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Chapter 2 - Spiritual Accountancy in the Age of Shakespeare

from Part I - The Arts of Remembering Death

Published online by Cambridge University Press:  06 October 2022

William E. Engel
Affiliation:
University of the South, Sewanee, Tennessee
Rory Loughnane
Affiliation:
University of Kent, Canterbury
Grant Williams
Affiliation:
Carleton University, Ottawa
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Summary

Shakespeare inherited from the Middle Ages a long-standing association between debt and death. As a consequence of the Reformation’s elimination of purgatory, however, the relationship between debt and death had recently undergone a sea change. This chapter aims to show how a repeated pun of Shakespeare’s, one binding ‘debt’ to ‘death’, signals a shift in the relation between the living and the dead in early modern England: one brought about by the Reformation, and specifically its denial of purgatory. The reconfiguring of relations between the dead and their survivors turned largely on the idea of debt, especially that of a spiritual debt accrued over a lifetime as the commission of sins exceeded their remission. For the people of pre-Reformation England, purgatory was a debtor’s prison in which souls would suffer a temporal punishment for sins that had been forgiven, but for which they still owed a debt. Central to a post-Reformation understanding of the relation between debt and death was the growing practice of double-entry bookkeeping. Double-entry’s key idea of ‘balance’ bore heavy theological implications, evoking the scales of justice and the symmetry of a divine plan.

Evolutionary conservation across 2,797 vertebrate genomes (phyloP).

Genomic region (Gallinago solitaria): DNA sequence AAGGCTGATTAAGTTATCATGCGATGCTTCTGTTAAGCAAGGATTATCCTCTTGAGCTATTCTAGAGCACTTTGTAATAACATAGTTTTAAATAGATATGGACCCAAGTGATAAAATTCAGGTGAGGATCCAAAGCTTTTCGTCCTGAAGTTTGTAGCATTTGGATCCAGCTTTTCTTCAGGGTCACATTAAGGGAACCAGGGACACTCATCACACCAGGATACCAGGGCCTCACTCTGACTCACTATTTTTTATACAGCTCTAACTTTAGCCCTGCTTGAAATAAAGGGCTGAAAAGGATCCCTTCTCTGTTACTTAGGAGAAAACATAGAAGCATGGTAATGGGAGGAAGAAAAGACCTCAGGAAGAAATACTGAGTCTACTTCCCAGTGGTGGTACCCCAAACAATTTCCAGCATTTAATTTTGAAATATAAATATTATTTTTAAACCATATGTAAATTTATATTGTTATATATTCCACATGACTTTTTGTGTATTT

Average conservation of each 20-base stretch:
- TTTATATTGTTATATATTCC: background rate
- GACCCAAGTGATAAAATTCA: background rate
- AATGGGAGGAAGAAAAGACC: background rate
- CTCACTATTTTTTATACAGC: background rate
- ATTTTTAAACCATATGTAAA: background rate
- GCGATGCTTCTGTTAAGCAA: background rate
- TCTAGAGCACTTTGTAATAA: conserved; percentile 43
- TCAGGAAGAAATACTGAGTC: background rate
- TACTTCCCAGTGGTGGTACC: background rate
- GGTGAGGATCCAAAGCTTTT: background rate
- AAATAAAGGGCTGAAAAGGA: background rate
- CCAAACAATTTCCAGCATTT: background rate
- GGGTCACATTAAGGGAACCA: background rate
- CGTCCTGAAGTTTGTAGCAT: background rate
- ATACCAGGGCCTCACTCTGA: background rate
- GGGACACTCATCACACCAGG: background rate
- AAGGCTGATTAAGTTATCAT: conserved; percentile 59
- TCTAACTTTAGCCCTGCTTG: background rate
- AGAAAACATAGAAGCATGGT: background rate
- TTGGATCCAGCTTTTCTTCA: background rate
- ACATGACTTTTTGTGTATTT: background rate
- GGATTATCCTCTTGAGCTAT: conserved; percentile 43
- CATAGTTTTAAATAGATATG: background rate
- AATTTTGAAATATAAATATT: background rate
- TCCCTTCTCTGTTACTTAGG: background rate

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Publisher: Cambridge University Press
Print publication year: 2022

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